Which Joe gave his name to ‘sloppy joes’? We look at five interesting sandwiches and their lexical origins.
1(in the UK) a report bound in a blue cover and issued by Parliament or the Privy Council.
- ‘According to the draft, the new blue book highlights the importance Japan attaches to civil societies.’
- ‘Sources said yesterday that no precise forecasts would be made until after the publication of the so-called blue book, which will revise growth figures back to 1994.’
- ‘Much of it, and that often the most revealing and significant is not what appears in… speeches, reports, and blue books.’
- ‘One has to assume, does one not, that in certifying the agreement, the Commission proceeded on the basis of, is it section 89 in the blue book - I am lost again - section 89?’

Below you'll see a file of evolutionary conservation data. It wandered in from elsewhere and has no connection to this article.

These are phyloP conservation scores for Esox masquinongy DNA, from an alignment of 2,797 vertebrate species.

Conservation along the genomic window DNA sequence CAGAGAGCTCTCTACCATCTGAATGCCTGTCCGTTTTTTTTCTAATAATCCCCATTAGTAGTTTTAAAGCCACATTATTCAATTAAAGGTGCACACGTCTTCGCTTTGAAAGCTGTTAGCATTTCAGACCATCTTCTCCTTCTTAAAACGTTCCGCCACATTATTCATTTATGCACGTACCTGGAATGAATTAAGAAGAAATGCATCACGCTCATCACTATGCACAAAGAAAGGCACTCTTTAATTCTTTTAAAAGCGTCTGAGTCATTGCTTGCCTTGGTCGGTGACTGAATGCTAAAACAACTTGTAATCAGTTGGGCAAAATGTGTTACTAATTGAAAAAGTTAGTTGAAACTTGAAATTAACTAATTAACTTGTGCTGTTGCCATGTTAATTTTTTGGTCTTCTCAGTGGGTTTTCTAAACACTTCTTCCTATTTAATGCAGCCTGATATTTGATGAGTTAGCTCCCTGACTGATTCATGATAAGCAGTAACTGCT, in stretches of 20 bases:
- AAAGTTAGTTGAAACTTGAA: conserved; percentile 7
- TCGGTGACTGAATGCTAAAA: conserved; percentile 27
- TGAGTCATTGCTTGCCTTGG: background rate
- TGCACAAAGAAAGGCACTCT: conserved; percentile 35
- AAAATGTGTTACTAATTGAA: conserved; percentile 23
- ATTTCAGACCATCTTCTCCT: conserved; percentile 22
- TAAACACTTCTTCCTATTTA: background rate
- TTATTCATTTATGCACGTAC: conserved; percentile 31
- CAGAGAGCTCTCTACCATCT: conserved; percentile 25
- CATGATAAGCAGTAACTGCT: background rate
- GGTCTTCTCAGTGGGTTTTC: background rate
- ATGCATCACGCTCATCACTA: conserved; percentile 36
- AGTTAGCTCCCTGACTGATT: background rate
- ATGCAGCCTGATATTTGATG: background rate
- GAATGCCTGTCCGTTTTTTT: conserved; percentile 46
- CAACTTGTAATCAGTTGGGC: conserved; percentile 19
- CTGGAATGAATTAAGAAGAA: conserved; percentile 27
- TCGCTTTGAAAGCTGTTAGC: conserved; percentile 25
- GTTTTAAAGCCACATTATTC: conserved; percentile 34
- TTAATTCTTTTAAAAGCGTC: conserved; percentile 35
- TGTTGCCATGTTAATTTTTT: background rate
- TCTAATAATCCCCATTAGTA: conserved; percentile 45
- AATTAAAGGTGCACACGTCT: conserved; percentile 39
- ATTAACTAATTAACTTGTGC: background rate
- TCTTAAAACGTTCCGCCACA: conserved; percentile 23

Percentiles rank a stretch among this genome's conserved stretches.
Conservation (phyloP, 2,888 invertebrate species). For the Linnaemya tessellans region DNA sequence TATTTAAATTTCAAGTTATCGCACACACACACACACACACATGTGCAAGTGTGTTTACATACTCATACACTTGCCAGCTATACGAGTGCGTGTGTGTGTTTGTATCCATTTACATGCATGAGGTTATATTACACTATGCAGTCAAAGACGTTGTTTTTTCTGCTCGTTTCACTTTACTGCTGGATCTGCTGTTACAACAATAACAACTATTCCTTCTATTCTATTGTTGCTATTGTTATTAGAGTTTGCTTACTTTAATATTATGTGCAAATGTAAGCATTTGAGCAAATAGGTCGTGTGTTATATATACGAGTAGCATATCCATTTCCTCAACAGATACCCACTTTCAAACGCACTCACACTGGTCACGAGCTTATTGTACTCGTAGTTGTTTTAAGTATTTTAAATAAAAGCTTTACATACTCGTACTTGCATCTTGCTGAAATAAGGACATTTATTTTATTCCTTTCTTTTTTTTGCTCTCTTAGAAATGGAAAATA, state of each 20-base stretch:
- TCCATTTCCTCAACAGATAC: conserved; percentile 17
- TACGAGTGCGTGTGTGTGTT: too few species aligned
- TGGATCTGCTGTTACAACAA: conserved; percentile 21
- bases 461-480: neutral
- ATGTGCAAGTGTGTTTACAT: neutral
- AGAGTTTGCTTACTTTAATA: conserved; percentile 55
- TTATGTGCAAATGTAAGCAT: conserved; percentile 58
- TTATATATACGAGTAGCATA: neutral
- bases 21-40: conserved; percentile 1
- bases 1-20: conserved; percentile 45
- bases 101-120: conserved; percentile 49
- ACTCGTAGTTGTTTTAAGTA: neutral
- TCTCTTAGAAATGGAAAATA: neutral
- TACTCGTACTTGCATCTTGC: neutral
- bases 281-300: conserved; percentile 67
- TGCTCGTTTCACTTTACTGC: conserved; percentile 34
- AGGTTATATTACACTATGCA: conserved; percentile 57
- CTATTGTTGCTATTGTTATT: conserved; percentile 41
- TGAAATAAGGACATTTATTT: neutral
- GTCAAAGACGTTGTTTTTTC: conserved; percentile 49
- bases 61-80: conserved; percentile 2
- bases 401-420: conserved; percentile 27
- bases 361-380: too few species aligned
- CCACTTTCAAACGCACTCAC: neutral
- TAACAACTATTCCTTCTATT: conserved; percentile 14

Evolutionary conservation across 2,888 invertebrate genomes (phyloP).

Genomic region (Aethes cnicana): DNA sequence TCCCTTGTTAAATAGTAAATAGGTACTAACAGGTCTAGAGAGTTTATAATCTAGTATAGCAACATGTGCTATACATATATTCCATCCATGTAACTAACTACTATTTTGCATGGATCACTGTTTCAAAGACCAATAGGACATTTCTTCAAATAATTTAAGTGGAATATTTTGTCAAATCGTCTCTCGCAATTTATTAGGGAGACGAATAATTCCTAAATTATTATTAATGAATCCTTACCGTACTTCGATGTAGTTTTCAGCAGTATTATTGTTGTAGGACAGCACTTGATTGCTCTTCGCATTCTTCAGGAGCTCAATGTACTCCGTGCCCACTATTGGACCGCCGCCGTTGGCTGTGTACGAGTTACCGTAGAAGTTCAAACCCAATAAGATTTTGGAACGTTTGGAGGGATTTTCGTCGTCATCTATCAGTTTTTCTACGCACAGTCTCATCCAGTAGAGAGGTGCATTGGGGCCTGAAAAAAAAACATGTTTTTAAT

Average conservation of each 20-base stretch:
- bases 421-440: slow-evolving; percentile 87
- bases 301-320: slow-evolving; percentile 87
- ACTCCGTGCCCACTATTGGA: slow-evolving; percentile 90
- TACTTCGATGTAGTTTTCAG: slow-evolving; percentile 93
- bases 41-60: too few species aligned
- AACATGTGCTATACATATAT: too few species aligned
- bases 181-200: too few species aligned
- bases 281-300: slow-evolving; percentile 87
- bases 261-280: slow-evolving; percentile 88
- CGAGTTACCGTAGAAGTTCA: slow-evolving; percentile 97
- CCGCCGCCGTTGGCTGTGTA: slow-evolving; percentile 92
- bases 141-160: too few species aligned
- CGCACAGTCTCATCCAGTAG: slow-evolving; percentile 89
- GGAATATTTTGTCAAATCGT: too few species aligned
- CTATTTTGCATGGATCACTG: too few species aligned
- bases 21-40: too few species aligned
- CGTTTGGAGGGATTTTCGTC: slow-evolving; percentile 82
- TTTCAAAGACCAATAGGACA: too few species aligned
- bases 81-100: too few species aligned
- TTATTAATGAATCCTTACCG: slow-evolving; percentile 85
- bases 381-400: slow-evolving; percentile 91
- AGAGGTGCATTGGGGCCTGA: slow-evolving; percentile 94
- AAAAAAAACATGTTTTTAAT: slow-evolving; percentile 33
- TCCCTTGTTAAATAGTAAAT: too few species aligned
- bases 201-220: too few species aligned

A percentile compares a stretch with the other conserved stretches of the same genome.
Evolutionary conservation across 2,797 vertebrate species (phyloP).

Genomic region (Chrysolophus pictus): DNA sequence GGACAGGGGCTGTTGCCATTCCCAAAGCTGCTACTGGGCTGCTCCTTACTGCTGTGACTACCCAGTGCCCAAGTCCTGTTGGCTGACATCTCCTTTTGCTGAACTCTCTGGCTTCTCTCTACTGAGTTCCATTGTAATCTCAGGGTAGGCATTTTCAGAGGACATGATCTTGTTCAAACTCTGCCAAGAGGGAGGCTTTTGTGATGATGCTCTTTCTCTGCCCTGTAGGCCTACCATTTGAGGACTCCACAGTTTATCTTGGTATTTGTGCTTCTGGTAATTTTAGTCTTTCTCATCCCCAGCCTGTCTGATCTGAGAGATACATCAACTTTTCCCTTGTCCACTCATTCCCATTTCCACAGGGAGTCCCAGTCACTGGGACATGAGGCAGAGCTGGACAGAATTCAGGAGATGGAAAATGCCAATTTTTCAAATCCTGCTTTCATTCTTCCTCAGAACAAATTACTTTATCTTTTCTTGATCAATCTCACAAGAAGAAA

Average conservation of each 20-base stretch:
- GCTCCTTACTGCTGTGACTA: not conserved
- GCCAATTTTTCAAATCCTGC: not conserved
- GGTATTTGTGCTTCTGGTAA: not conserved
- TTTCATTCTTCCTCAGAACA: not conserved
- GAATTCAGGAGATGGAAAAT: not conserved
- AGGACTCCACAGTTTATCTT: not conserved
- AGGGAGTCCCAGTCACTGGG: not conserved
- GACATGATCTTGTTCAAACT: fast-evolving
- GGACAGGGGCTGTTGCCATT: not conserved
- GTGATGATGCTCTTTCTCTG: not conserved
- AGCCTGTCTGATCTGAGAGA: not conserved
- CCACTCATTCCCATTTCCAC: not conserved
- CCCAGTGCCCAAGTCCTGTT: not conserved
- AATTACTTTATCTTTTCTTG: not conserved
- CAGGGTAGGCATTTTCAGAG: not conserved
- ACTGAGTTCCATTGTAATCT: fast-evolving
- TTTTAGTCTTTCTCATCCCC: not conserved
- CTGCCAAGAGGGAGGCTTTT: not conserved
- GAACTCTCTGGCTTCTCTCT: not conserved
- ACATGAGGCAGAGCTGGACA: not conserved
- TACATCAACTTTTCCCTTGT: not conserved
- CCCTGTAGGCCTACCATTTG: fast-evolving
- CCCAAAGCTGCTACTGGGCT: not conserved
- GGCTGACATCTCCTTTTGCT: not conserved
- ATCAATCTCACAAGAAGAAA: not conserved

- 1.1trademark (in the US) an official book listing government officials.
- ‘It also has lists government offices and administrative bodies and is a useful supplement to the Blue Book.’
- ‘The biographical data on assemblymen has been compiled from the California Blue Book for the years 1893-1911.’
- ‘One of the many books we receive at the newspaper office is the Mississippi Blue Book, the official and statistical register for our great state.’
- 1.2An authoritative handbook.
- ‘As industrialization twisted and strained the English class structure, breeders created elaborate class systems, replete with blue books and pedigrees patterned after those of the nobility, for horses and dogs.’
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The definitions of ‘buddy’ and ‘bro’ in the OED have recently been revised. We explore their history and increase in popularity.